Hit USA Network comedy returns following Olympic break
Behind the Screens with Joshua Maloni
"Psych" is back with its final five episodes on the USA Network. Stars Timothy Omundson (Det. Carlton Lassiter) and Maggie Lawson (Det. Juliet O'Hara) recently teased the remaining episodes (and promised plenty of delicious flavor for the show's dedicated "Psych-Os").
First up is this week's "1967: A Psych Odyssey," which marks the return of actress Kirsten Nelson (Chief Vick), who also directed the episode. In "Psych Odyssey," Shawn and Gus (James Roday and Dulé Hill) try their hand at a cold, cold case. Chief Vick, meanwhile, informs her team of a job offer she's received - and of her intent to take Jules along with her.
"This episode coming up that Kirsten directed, it's tough, but it will probably go down as my most favorite episode - or at least one of my favorite episodes to shoot, but also on the page as it was written; what we got to do; and Kirsten directing was so fantastic. And Tim and I, I'm very excited about that one," Lawson said.
" 'Psych Odyssey,' is, I cannot believe what we pack into that episode," Omundson said. "It's like three episodes worth in one. It's really quite amazing what goes down."
"Psych's" second episode back is "Shawn and Gus Truck Things Up." Habitually a bit peckish, the best buds are dismayed to learn the owner of a food truck they've favored has been murdered.
"Food truck, there's huge life changes happening for Lassiter," Omundson said. Will Juliet stay, or will she go? What impact will that have on Lassiter, who is recently married and about to become a father?
Oh, and then there's guest star Mira Sorvino, whose Det. Betsy Brannigan is a super-kooky, gun-naming, cat-painting, Martha Stewart-meets-Sarah Connor type.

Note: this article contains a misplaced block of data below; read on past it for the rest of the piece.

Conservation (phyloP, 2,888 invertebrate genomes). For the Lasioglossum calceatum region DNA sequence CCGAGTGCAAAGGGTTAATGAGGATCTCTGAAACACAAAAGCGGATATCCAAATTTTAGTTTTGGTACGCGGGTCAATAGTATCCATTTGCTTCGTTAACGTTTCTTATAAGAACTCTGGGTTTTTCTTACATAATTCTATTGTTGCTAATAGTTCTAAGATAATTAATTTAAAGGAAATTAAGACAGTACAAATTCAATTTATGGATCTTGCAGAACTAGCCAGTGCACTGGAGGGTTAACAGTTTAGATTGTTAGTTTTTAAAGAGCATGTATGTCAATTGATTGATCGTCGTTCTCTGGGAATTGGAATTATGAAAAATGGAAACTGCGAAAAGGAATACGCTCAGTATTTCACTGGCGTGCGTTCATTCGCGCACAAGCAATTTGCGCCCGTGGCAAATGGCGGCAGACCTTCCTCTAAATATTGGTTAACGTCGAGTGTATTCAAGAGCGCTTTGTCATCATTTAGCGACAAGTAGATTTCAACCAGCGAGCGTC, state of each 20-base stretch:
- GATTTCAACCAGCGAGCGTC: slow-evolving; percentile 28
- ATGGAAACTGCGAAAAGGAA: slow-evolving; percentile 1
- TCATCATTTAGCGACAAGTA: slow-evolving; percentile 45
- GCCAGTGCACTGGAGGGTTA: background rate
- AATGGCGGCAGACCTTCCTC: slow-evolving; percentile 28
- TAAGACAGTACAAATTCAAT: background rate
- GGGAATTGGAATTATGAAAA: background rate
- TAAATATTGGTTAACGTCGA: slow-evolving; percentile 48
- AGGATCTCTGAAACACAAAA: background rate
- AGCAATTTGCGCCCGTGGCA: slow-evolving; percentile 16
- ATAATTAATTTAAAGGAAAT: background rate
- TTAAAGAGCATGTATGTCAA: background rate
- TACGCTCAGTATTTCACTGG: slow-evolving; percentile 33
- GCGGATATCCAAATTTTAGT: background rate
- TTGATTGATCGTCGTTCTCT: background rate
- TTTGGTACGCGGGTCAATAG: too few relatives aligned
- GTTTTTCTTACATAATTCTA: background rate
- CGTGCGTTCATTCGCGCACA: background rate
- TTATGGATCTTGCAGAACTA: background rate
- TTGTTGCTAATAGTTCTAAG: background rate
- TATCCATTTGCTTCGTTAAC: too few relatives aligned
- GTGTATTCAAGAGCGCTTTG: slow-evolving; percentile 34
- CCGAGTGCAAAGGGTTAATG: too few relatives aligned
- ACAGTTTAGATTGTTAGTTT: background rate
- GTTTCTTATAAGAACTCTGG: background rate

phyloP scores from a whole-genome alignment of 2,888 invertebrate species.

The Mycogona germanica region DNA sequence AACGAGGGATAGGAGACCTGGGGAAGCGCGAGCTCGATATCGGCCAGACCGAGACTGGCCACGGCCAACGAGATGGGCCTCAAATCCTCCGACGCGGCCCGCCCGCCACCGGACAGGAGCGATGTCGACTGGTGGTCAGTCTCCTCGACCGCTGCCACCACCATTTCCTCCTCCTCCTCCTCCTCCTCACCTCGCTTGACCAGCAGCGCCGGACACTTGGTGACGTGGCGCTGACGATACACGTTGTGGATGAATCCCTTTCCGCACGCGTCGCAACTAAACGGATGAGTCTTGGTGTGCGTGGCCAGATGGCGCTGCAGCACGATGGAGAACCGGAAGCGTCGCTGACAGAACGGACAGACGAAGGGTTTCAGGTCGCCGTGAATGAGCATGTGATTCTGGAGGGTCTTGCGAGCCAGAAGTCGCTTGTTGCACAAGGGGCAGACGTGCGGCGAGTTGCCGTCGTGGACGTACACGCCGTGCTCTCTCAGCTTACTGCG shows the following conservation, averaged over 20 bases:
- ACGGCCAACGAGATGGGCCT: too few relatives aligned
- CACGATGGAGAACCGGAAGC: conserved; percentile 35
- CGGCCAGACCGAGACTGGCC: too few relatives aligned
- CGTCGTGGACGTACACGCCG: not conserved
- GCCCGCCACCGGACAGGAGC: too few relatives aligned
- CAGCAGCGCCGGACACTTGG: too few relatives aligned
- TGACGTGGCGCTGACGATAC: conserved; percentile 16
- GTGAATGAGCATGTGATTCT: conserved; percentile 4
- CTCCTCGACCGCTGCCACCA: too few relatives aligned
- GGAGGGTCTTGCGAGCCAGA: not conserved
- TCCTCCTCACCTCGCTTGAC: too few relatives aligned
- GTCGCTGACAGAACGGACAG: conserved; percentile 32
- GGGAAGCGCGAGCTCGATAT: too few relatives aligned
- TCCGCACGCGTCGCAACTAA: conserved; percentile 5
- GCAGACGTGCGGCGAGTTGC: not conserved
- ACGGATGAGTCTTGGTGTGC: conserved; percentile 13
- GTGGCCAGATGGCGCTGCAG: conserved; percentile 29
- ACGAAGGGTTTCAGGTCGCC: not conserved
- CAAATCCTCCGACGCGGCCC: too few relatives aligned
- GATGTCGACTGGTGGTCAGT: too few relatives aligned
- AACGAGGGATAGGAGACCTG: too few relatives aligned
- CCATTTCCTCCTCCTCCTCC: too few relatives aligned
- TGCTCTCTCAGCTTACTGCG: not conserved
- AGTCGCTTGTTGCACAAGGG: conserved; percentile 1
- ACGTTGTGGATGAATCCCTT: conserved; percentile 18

On March 19, the fan-selected "A Murder on State Street" airs as an homage to the "A Nightmare on Elm Street" series. Roday directed the episode, which includes Sorvino and "Burn Notice's" Sam Axe.
"We got Kurt Fuller back. That's lovely. He plays another excellent version of himself," Omundson said. "We have the lovely and talented Bruce Campbell, who we've wanted to get on the show for years. He comes and just kicks boot-tay.
"Miro Sorvino comes to play with us - she plays with us for a few episodes this season. It's a perfect Roday vehicle, because he wrote and directed."
"Psych" wraps its eighth and final season March 26 with "The Break-Up." At the time of this interview, Omundson and Lawson didn't know if it would be a season or series finale, but she said, "I think every year we've had a really great finale, with a bit of a cliffhanger. But I think we also have tied every season sort of up as we take steps in our lives and our careers, and obviously our characters take steps in their lives and careers.
"I do think that this season, for the steps we all sort of take, we do sort of address (the end)."
"Psych" creator Steve Franks has suggested a "Psych" movie could happen at some point down the road.
"Oh, man, that would be so much fun," Lawson said about such an endeavor.
"He's been talking about that for a while," Omundson said. "I think the musical was sort of a taste of that, I think, of what we can do with the two-hour format. And I know Steve has a lot of stories left to tell for this group of misfit toys in Santa Barbara.
"I think everybody would be up for it."
"I definitely would," Lawson said. "I think it would be fun."
The "Psych" cast and crew are tight-knit, and wouldn't hesitate to join forces in the future.
When Omundson and Lawson were asked what they take away from a series that far exceeded everyone's expectations in terms of storytelling, longevity and impact on pop culture, he said, "I think it's each other."
"One hundred percent. One hundred percent the people - our group, our friends, our relationships - it's one hundred percent," Lawson added. "That's the greatest gift, I think."
"People have grown up watching this show, which is crazy," Omundson said. "That's the public thing. But then, for us, privately, we've also grown up together, and evolved as actors and artists and writers and directors. It's really been such a unique experience. You can't just turn your back on that."
"Oh, no, it's rare," she said. "And we know it's rare. We all felt it as we were shooting it, like, 'Holy, moly, will it ever be better than this?' I don't know; I don't think so.
"I know we'll all go on to other jobs and stuff, but what we have together is the most special thing."
You know that's right, "Psych-Os."
"Psych" airs Wednesdays at 9 p.m. on USA. Find the show online at http://www.usanetwork.com/psych.
•Joshua Maloni writes about television shows such as "Psych,"
"The Black List," "Grimm" and "The Voice." Follow him on Twitter @joshuamaloni.